I admit, despite our many recipes for spelt bread, we stubbornly fought not to follow the hot new trend of spelt flour. The wellness world warmly adopted spelt and spoke about it in exaggeration online and in magazines in Israel and around the world. In this article we will present the advantages and disadvantages of spelt flour (and bread) and I will compare it to wheat in order to see what the fuss is about.
Who are you spelt? And a little history
Spelt is a cereal (דגן ). Same grass family that has served us for a thousands of years and it’s main use is for crop and eventually human consumption. The widespread argument that spelt is a kind of wheat is true. Genetically, there is a large similarity between spelt and wheat, and therefore they share some characteristics. To understand spelt’s characteristics, we are going to use the modern wheat as a scale, because of the fact that wheat, which is the most common flour today, represents the best cereal with Rheological behavior for baking bread.
What does spelt look like? Despite the similarity to wheat, spelt’s shell (the “hull”) is much thicker and hard . That shell, allows spelt’s seed to be pest-protected. In the picture at the top that we took, you can see the hard spelt shell. Even after cooking the spelt as a semolina porridge, it was very difficult to squeeze/crush the shell (hull) with the our teeth and we simply had to dispose the shells that require long cooking. Those shells are even used as a fill for organic pillows… it’s hard to believe that but search for spelt on a website like Amazon and you will find some surprises.
But if we look on the positive side, the hard shell has it’s advantages. There are fewer diseases and pests that can penetrate that hull, so the spelt requires much less pest control. So we have cleaner grain from pollutants (which are difficult to penetrate the shell), from toxic pesticides, and from different pests that find their way into the growing spelt.
The disadvantages of the heavy hull are:
- Less crop per area.
- Double grinding process – First removing the shell and then grinding.
- Spelt is more expensive – That’s the point where we feel the spelt disadvantage and we need to spend more money while purchasing spelt flour.
Is spelt more nutritious?
Studies conducted to compare spelt ingredients to it’s “cousin” wheat, found that both cereals, the spelt and the wheat, contain mostly carbohydrates. The carb’s percentages are around 60-70% of the cereal grain weight, which actually makes the grains a real energy bomb.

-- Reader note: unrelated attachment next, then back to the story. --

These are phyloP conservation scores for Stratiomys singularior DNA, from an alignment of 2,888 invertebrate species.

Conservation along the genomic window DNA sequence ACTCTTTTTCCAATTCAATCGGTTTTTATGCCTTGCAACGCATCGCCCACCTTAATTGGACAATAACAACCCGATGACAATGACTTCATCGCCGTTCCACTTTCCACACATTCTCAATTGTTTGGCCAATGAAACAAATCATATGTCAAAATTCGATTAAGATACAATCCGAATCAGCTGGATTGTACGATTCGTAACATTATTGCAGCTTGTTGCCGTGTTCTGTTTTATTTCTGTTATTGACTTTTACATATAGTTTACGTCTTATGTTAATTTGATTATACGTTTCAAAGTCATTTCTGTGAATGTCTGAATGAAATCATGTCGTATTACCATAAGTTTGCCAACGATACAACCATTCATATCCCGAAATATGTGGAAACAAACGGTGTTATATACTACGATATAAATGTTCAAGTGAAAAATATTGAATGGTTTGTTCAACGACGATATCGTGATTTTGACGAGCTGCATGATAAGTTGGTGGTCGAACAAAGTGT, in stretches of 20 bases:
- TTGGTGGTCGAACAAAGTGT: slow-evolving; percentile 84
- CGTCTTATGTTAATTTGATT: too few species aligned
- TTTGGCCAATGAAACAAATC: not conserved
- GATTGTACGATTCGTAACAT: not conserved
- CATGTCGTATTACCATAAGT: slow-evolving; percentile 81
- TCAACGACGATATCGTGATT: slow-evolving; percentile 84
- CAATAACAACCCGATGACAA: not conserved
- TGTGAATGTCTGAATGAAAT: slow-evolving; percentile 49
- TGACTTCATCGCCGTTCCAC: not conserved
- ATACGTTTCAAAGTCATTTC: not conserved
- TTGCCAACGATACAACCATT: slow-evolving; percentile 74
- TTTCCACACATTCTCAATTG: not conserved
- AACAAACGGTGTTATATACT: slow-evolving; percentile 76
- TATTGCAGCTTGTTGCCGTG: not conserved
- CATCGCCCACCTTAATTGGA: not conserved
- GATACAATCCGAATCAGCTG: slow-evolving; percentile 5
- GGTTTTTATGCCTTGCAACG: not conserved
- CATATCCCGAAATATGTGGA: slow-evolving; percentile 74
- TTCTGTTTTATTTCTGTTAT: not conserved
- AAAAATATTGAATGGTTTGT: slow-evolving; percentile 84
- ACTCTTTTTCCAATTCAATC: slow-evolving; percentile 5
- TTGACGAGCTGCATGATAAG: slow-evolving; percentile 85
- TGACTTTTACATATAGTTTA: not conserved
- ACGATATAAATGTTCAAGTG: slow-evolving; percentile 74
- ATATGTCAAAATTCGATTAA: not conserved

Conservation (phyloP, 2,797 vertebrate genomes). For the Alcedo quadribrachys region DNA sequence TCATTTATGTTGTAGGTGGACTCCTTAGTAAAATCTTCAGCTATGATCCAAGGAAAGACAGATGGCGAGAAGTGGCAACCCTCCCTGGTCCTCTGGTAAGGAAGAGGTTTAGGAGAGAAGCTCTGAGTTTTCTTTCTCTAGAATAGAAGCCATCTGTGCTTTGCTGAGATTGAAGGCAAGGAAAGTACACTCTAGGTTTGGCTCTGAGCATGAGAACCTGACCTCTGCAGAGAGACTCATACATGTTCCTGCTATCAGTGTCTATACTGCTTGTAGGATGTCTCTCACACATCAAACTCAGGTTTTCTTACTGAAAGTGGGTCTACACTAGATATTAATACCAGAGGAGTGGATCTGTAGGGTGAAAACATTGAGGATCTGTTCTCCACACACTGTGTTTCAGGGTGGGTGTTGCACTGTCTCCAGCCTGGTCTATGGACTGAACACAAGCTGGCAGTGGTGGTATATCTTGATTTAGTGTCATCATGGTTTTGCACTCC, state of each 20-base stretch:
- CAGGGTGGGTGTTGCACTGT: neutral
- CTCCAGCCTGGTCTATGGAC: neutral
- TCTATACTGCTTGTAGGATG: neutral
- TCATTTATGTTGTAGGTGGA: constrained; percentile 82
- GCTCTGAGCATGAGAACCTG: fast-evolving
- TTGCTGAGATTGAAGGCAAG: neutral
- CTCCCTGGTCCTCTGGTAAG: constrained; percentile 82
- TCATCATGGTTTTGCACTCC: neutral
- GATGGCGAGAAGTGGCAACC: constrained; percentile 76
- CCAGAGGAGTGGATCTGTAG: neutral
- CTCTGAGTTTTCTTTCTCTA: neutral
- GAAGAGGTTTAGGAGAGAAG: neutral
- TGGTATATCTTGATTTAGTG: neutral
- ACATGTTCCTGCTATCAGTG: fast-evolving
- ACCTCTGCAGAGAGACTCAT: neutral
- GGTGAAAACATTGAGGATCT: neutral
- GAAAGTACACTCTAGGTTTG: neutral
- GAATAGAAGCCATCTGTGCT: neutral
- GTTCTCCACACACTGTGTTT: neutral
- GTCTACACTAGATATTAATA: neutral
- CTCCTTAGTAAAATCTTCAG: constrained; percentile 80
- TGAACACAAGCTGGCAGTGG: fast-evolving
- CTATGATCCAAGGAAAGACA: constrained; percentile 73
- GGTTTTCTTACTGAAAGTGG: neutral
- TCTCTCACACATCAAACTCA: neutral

Almost all the spelt carbohydrates are found inside and are a part of the endosperm, similar to the wheat endosperm. FYI: Endosperm is the main energy “battery” of the grain kernel. It Includes mostly starch, which is supposed to be the energy source for the growing “germ”, and a great source of energy for us as well.
Regarding the calories (energy), studies show that the difference with carbs, starch, and simple sugars between the two species(wheat and spelt), is pretty small. For proof, check the spelt and wheat flour packs that sit on the shelf at the store and you will probably find that the carbs quantity is around 70% with both flours.
There are comprehensive studies for exploring the difference between spelt and wheat and we are going to review the main positive and negative differences:
Pros of spelt:
- High protein content – Spelt contains around 14% of protein (compare to around 13% in whole wheat and 8% in whole rye), a rich source of protein, especially if you compare it to white wheat, which contains “only” around 10% of protein. This high content of protein, makes spelt one of the most favorite flours among vegans, who are looking for high-quality protein substitutes like oats and seitan (which is made of gluten itself).
Similar to wheat, the four predominant proteins are albumin, globulin and of course, the winning couple in almost every bread that create the gluten, the glutenin and the gliadin.
- Low gluten percentage in spelt – the nutritious protein that some health-conscious eaters don’t like changes it’s shape for us. Even though spelt contains gluten, it’s composition is different and it’s quantity is lower.
Be aware! Spelt is usually not safe for celiac patients, but may be tolerable for some patients with a light degree of gluten sensitivity or gluten allergy. Regardless, if you have any slight sensitivity to gluten, consult your doctor about it.
- High percentage of minerals –spelt contains a high amount of minerals, like zinc and copper. Two minerals which are very essential to our body. Scroll down to view the minerals table comparison.
- Spelt has a low percentage of phytic acid – it was found that spelt has 40% less phytic acid. This acid causes nutrient absorption problems and hence the lower amount “helps” mineral digestion.
Cons of spelt: